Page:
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WST100: Lecture 9: Age and Dis/Ability

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Shannon Schipper

on 10 February 2014

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Transcript of WST100: Lecture 9: Age and Dis/Ability

WST100: Women, Gender, and Society
Lecture 9: Age and Dis/Ability

Disability as an Identity Category
Designates a specific minority group
Includes people with a range of physical, emotional, sensory, and cognitive conditions
Two Models of Disability
The Medical Model
Valorization of the "Normal" Body
• Social world and built environment structured to accommodate a “normal” body
• Renders people with disabilities invisible, subordinate, and inferior if/because they cannot easily inhabit these environments
Ableism
• Discrimination in favor of the able-bodied
Ageism
The stereotyping of, or discrimination against, people based on their age
Dis/ability
A system for interpreting and disciplining bodily variation
A relationship between bodies and their environments
A set of practices that construct the notion of both disabled and able bodies
A way of describing the fundamental instability and impermanence of the notion of able-bodiedness
Signifies a minority rights position
Responds to discrimination
Promotes civil rights to confront challenges
Political action is necessary to improve lives

• The norm emphasizes independence, autonomy, and productivity
defines disability as a medical condition that results in individual defects
treats human variation as deviance from the norm, as pathology, and as a deficit
seeks to solve issue of disability through prevention, cure, or rehabilitation
The Social Model
defines disability as socially constructed
treats disability as different from impairment
Impairment: An individual condition that can place limits on individual activity
Disability: Limits imposed on individuals with impairments as a result of society privileging the able body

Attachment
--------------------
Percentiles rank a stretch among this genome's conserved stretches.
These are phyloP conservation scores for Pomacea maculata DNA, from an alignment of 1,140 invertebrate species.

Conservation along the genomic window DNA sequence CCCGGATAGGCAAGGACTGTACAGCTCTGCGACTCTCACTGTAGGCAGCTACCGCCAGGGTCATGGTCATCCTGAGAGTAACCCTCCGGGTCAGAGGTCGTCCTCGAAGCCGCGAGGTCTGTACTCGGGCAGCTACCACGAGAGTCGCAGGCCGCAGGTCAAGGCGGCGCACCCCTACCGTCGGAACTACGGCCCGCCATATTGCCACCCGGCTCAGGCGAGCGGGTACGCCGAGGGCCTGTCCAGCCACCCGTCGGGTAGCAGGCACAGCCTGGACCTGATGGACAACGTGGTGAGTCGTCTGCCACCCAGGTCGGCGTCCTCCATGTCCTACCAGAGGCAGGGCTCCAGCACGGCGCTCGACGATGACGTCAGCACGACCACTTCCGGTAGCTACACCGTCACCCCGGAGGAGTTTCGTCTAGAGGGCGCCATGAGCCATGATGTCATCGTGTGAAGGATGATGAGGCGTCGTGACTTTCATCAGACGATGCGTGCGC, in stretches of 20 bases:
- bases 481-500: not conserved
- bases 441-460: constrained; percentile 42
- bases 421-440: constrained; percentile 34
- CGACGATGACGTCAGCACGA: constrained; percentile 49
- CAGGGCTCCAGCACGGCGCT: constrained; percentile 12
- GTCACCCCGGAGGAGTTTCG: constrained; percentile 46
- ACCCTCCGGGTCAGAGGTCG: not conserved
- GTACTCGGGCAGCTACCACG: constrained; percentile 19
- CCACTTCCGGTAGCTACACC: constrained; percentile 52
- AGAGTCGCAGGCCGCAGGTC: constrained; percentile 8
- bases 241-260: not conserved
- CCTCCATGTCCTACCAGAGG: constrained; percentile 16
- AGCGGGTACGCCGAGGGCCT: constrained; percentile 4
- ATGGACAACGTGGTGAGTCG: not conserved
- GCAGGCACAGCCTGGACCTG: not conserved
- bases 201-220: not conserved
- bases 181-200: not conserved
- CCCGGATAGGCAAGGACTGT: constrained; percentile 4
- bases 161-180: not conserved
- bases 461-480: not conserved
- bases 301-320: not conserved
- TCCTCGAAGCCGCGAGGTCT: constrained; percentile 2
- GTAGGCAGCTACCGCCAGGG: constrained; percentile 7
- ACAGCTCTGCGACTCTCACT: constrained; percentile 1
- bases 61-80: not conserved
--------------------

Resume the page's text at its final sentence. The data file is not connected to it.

• The idea that a person’s abilities or characteristics are determined by his or her disability
• The idea that people with disabilities as a group are inferior to nondisabled people
"Towards a Theory of Disability and Gender"
- Gershick
People with disabilities might be denied recognition as men or women
People with disabilities often assumed to lack sexuality
Not everyone has the same ability to learn, understand, and respond to gendered expectations
Older women are often socially treated as "useless"
Example: Hillary Clinton
"Hillary would be 69 on Inauguration Day 2017, not particularly old for a man not out of sight of his prime, but a woman in public life is getting past her sell-by date at 69….A second failed race for president would not be much of a capstone for a distinguished career in politics, and life at the hearth with Bubba and the dogs would be more rewarding than indulging the parasites of another campaign."
- Wesley Pruden of the Washington Post

The radio host Rush Limbaugh, echoing his commentary from her first presidential run, asked his audience in April whether the American people “want to vote for somebody, a woman, and actually watch a woman get older before their eyes on a daily basis?”
Women's worth has been attached to sexuality
Significance of Ableism and Ageism for Women
Tiina Vares - There is a double standard of aging for women
Men viewed as "distinguished," while women are desexualized
Full transcript